HIPAA, Medical Malpractice, and Your Medical Records

John Fisher
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Stopping Medical Injustice

Almost every person knows about HIPAA.  Whenever we go to any kind of healthcare provider we are required to sign several HIPAA-compliant forms and disclosures.  Most of us do not know what we are signing, only that they are required by federal law. 

 

Indeed, HIPAA is a vast matrix of federal laws and regulations designed to guard against disclosure of our protected health information.  It recognizes that this information is sacred and is not to be disclosed—intentionally or unintentionally.  There are seep penalties for doing so too, which further protects us.

 

So does a victim of medical malpractice have to disclose his or her medical records to the other parties?  And further, aren’t those records available by the public at large?

Yes and yes.

 

While there is a right to HIPAA protections, New York courts have found that when a victim of medical malpractice commences a lawsuit, he or she is putting his or her health and body in contention.  This functions as a WAIVER of the HIPAA protections.  In fact, this applies for ALL personal injuries lawsuits relating to physical bodily harm such as slip and falls, car accidents, workers’ compensation, and of course medical malpractice. 

 

Thus, because the plaintiff places his or her health in contention, there must be access to these records for the other side to review and assess your claims.  This means, unfortunately, that most of your medical records are exposed to the public because court documents must be filed with the county clerk’s office.  All court decisions will be a matter of public record as well.

 

Luckily, there are some protections.  If a plaintiff suffers a botched foot surgery, all of the records relating to or even possibly relating to the foot surgery will be up for inspection.  This means HIPAA is waived for all of those records.  However, this does NOT mean that a plaintiff’s dental records, OB/GYN records, or other irrelevant records are up for public inspection—despite some defense attorneys requesting them.  That is right, there are cases where a back surgery as lead to fights over a patient’s OB/GYN records and dental records right here in the capital region.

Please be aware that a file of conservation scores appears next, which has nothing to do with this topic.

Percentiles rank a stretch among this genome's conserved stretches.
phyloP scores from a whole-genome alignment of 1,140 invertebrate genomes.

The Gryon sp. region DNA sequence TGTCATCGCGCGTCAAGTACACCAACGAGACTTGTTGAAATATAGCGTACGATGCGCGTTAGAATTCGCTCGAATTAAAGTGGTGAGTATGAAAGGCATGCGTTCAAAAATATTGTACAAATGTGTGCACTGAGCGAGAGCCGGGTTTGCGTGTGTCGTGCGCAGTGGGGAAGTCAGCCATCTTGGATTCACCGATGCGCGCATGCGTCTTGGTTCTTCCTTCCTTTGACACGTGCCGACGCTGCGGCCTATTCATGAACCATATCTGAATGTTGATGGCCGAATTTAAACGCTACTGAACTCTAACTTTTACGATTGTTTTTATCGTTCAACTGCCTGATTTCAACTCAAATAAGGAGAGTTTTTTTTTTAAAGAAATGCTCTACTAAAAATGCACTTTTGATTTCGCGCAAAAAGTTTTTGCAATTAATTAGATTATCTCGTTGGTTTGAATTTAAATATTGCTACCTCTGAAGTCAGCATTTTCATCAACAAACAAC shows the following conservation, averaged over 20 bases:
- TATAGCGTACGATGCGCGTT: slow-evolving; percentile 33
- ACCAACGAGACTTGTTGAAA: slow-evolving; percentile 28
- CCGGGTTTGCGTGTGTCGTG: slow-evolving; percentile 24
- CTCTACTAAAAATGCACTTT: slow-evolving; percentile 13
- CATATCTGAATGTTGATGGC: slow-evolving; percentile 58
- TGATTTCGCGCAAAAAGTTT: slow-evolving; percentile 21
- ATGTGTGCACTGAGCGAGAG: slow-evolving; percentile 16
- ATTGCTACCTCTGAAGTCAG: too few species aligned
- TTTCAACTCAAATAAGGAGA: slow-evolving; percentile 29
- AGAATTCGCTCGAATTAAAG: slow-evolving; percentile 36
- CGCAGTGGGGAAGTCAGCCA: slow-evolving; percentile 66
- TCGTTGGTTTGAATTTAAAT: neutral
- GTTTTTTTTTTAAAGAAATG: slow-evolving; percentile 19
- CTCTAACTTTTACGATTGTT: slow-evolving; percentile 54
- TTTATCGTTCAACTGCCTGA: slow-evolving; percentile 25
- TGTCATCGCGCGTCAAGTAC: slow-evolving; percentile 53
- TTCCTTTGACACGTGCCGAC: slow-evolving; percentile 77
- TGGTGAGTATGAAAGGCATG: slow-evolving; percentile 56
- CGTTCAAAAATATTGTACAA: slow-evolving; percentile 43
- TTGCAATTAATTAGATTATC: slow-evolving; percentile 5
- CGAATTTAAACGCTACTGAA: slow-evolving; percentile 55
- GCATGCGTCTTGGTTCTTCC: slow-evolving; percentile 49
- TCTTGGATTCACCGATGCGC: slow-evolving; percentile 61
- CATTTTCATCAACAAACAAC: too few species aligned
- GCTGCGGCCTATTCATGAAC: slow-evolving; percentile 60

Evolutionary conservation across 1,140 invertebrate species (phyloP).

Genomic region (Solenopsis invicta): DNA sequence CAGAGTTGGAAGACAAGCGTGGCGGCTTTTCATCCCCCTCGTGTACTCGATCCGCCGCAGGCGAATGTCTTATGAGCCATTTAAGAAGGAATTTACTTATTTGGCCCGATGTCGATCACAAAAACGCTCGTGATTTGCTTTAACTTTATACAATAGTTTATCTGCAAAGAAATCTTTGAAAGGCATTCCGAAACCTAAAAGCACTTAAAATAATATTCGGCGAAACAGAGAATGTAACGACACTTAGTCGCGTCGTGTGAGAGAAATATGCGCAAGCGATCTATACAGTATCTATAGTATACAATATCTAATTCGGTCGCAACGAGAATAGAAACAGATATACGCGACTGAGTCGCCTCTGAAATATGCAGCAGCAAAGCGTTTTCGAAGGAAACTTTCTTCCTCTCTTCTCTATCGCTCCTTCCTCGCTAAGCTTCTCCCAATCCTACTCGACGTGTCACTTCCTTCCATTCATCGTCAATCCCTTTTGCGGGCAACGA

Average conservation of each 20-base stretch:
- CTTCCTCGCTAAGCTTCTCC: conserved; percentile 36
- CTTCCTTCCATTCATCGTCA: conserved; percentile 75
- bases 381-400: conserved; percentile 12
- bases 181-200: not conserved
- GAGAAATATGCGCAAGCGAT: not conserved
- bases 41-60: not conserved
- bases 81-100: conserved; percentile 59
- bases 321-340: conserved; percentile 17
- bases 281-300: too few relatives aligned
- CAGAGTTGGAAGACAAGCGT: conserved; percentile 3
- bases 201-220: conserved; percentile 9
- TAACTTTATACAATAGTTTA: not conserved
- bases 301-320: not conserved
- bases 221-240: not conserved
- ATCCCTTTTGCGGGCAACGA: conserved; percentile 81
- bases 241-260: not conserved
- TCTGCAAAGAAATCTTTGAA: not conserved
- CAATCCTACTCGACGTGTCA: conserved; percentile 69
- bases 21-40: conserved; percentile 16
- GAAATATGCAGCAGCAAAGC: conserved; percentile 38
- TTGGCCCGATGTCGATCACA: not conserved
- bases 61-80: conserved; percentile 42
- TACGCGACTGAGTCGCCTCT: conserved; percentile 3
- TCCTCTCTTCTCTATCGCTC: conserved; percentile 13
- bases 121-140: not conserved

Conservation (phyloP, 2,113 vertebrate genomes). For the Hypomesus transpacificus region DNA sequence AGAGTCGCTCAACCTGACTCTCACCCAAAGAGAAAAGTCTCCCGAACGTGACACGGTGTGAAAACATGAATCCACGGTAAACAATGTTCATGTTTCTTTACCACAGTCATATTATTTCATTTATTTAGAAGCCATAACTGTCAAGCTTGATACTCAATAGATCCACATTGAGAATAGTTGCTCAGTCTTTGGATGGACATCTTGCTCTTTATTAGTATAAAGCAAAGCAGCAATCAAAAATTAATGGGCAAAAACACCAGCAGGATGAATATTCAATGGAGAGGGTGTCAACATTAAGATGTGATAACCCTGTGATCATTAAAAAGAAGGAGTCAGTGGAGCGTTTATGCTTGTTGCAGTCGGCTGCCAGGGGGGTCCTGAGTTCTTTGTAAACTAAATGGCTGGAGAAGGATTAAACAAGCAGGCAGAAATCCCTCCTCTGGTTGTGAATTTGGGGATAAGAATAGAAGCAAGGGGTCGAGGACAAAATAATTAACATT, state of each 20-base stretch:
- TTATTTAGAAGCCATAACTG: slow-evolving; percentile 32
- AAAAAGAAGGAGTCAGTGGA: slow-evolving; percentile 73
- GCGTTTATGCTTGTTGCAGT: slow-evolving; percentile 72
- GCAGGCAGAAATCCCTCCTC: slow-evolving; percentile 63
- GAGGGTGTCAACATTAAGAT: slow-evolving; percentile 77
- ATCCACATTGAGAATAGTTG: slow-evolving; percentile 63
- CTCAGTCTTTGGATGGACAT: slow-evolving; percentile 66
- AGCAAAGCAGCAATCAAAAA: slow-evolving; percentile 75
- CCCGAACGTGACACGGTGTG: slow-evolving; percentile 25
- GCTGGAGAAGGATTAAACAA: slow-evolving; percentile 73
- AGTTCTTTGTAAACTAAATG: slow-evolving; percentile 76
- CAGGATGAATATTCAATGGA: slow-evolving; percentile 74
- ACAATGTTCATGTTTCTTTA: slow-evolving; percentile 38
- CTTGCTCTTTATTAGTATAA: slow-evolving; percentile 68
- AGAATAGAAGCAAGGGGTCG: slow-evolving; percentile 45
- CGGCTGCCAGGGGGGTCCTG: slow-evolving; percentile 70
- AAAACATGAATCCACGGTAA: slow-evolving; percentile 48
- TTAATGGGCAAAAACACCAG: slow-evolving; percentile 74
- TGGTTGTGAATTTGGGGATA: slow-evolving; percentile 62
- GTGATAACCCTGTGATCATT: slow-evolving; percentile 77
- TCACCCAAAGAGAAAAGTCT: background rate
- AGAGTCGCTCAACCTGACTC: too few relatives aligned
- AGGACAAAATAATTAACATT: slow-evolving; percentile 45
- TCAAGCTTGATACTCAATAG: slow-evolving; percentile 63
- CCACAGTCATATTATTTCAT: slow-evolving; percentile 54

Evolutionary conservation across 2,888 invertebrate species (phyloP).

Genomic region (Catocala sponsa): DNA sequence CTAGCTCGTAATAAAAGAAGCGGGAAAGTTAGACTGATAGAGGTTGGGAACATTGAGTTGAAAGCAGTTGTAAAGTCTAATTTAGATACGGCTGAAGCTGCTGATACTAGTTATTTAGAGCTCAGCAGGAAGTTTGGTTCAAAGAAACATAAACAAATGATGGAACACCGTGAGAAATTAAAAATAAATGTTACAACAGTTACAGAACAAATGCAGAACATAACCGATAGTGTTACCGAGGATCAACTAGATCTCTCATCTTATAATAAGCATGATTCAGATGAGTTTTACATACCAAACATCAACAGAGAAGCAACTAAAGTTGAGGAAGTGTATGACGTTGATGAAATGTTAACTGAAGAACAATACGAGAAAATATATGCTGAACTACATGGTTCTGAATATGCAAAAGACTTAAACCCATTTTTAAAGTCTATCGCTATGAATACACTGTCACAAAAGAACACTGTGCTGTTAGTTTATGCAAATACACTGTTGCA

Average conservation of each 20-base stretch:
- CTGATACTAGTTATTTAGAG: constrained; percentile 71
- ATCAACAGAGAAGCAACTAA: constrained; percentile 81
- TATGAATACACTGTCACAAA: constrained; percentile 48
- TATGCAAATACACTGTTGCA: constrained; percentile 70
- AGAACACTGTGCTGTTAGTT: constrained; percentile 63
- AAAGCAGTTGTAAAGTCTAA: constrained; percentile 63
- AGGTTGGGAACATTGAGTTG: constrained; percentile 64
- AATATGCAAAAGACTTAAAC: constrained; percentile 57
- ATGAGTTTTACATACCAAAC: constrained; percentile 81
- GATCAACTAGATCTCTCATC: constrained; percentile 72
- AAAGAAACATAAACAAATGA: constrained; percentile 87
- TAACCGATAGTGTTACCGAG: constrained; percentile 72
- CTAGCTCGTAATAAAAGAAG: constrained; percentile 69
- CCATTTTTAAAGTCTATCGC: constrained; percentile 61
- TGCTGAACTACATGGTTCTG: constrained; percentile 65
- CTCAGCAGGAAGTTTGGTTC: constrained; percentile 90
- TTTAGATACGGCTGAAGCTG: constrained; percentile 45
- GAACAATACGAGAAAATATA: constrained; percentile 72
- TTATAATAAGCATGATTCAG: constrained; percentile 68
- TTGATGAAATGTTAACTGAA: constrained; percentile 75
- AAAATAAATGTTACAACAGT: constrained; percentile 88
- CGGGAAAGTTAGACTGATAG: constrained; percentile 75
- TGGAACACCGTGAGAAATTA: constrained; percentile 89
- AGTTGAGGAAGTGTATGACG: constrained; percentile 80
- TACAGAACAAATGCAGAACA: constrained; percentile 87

Some plaintiff’s attorneys will just concede and give up your HIPAA rights, but not at my law firm.  Your rights are important and shouldn’t they be protected?  That is, after all, why you are commencing a medical malpractice action; your rights were violated by a negligent healthcare provider.

 

But what do you think?  I would love to hear from you!  Leave a comment or I also welcome your phone call on my toll-free cell at 1-866-889-6882 or you can drop me an e-mail at [email protected]  You are always welcome to request my FREE book, The Seven Deadly Mistakes of Malpractice Victims, at the home page of my website at www.protectingpatientrights.com.

 
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